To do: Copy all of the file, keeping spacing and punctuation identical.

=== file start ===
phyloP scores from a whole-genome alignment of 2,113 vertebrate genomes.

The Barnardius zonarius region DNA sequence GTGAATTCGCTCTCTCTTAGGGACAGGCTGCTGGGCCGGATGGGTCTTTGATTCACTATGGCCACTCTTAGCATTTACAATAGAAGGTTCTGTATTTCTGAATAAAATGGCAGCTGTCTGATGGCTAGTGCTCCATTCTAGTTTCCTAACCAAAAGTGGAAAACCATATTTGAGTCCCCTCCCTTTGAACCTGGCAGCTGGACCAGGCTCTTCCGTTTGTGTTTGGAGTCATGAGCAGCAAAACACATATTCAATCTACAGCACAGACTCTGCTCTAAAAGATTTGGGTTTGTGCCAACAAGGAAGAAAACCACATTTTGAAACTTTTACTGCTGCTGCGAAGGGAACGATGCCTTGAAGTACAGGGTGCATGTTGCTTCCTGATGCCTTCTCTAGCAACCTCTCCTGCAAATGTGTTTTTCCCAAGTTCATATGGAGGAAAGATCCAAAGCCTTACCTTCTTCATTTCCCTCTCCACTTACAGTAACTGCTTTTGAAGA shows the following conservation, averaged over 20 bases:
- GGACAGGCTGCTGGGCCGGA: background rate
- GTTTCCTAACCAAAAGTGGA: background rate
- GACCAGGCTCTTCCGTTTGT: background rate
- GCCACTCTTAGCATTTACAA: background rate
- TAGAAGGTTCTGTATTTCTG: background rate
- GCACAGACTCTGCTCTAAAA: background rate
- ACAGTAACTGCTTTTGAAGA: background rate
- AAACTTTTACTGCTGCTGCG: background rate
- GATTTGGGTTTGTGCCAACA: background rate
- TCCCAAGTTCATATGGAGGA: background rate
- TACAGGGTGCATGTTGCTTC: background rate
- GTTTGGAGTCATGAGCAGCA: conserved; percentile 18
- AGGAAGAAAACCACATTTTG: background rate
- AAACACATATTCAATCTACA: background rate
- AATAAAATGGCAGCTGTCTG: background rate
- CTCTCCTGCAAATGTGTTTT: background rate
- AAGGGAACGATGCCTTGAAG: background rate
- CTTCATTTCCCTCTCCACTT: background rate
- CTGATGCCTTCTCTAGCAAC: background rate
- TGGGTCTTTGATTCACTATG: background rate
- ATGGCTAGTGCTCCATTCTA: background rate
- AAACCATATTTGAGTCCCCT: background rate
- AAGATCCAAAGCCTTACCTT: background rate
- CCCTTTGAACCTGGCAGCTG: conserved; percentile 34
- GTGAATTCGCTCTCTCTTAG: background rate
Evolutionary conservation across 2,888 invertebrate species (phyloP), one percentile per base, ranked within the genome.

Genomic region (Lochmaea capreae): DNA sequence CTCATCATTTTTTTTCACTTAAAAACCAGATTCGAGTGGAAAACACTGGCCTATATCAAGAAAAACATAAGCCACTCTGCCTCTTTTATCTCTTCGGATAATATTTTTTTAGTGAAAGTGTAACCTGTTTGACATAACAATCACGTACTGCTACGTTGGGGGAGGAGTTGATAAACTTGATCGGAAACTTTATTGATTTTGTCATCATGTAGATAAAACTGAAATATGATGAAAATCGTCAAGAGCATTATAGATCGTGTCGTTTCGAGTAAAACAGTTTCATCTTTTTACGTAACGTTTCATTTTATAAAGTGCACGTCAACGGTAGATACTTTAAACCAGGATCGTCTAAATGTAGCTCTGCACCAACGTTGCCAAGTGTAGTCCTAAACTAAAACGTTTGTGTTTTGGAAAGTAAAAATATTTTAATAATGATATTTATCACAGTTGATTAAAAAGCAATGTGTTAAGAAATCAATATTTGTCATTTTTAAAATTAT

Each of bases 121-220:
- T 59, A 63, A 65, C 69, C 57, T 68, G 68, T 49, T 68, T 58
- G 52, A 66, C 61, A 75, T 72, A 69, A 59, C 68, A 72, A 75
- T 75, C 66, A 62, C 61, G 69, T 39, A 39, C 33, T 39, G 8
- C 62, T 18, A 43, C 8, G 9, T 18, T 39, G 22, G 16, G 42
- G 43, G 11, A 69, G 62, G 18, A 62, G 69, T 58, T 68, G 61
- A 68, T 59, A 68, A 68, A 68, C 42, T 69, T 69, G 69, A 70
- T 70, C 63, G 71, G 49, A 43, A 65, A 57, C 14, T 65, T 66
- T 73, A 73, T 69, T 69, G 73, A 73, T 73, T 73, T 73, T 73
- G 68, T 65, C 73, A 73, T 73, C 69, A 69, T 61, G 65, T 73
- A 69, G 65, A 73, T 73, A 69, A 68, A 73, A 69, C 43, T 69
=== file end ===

phyloP scores from a whole-genome alignment of 2,113 vertebrate genomes.

The Barnardius zonarius region DNA sequence GTGAATTCGCTCTCTCTTAGGGACAGGCTGCTGGGCCGGATGGGTCTTTGATTCACTATGGCCACTCTTAGCATTTACAATAGAAGGTTCTGTATTTCTGAATAAAATGGCAGCTGTCTGATGGCTAGTGCTCCATTCTAGTTTCCTAACCAAAAGTGGAAAACCATATTTGAGTCCCCTCCCTTTGAACCTGGCAGCTGGACCAGGCTCTTCCGTTTGTGTTTGGAGTCATGAGCAGCAAAACACATATTCAATCTACAGCACAGACTCTGCTCTAAAAGATTTGGGTTTGTGCCAACAAGGAAGAAAACCACATTTTGAAACTTTTACTGCTGCTGCGAAGGGAACGATGCCTTGAAGTACAGGGTGCATGTTGCTTCCTGATGCCTTCTCTAGCAACCTCTCCTGCAAATGTGTTTTTCCCAAGTTCATATGGAGGAAAGATCCAAAGCCTTACCTTCTTCATTTCCCTCTCCACTTACAGTAACTGCTTTTGAAGA shows the following conservation, averaged over 20 bases:
- GGACAGGCTGCTGGGCCGGA: background rate
- GTTTCCTAACCAAAAGTGGA: background rate
- GACCAGGCTCTTCCGTTTGT: background rate
- GCCACTCTTAGCATTTACAA: background rate
- TAGAAGGTTCTGTATTTCTG: background rate
- GCACAGACTCTGCTCTAAAA: background rate
- ACAGTAACTGCTTTTGAAGA: background rate
- AAACTTTTACTGCTGCTGCG: background rate
- GATTTGGGTTTGTGCCAACA: background rate
- TCCCAAGTTCATATGGAGGA: background rate
- TACAGGGTGCATGTTGCTTC: background rate
- GTTTGGAGTCATGAGCAGCA: conserved; percentile 18
- AGGAAGAAAACCACATTTTG: background rate
- AAACACATATTCAATCTACA: background rate
- AATAAAATGGCAGCTGTCTG: background rate
- CTCTCCTGCAAATGTGTTTT: background rate
- AAGGGAACGATGCCTTGAAG: background rate
- CTTCATTTCCCTCTCCACTT: background rate
- CTGATGCCTTCTCTAGCAAC: background rate
- TGGGTCTTTGATTCACTATG: background rate
- ATGGCTAGTGCTCCATTCTA: background rate
- AAACCATATTTGAGTCCCCT: background rate
- AAGATCCAAAGCCTTACCTT: background rate
- CCCTTTGAACCTGGCAGCTG: conserved; percentile 34
- GTGAATTCGCTCTCTCTTAG: background rate
Evolutionary conservation across 2,888 invertebrate species (phyloP), one percentile per base, ranked within the genome.

Genomic region (Lochmaea capreae): DNA sequence CTCATCATTTTTTTTCACTTAAAAACCAGATTCGAGTGGAAAACACTGGCCTATATCAAGAAAAACATAAGCCACTCTGCCTCTTTTATCTCTTCGGATAATATTTTTTTAGTGAAAGTGTAACCTGTTTGACATAACAATCACGTACTGCTACGTTGGGGGAGGAGTTGATAAACTTGATCGGAAACTTTATTGATTTTGTCATCATGTAGATAAAACTGAAATATGATGAAAATCGTCAAGAGCATTATAGATCGTGTCGTTTCGAGTAAAACAGTTTCATCTTTTTACGTAACGTTTCATTTTATAAAGTGCACGTCAACGGTAGATACTTTAAACCAGGATCGTCTAAATGTAGCTCTGCACCAACGTTGCCAAGTGTAGTCCTAAACTAAAACGTTTGTGTTTTGGAAAGTAAAAATATTTTAATAATGATATTTATCACAGTTGATTAAAAAGCAATGTGTTAAGAAATCAATATTTGTCATTTTTAAAATTAT

Each of bases 121-220:
- T 59, A 63, A 65, C 69, C 57, T 68, G 68, T 49, T 68, T 58
- G 52, A 66, C 61, A 75, T 72, A 69, A 59, C 68, A 72, A 75
- T 75, C 66, A 62, C 61, G 69, T 39, A 39, C 33, T 39, G 8
- C 62, T 18, A 43, C 8, G 9, T 18, T 39, G 22, G 16, G 42
- G 43, G 11, A 69, G 62, G 18, A 62, G 69, T 58, T 68, G 61
- A 68, T 59, A 68, A 68, A 68, C 42, T 69, T 69, G 69, A 70
- T 70, C 63, G 71, G 49, A 43, A 65, A 57, C 14, T 65, T 66
- T 73, A 73, T 69, T 69, G 73, A 73, T 73, T 73, T 73, T 73
- G 68, T 65, C 73, A 73, T 73, C 69, A 69, T 61, G 65, T 73
- A 69, G 65, A 73, T 73, A 69, A 68, A 73, A 69, C 43, T 69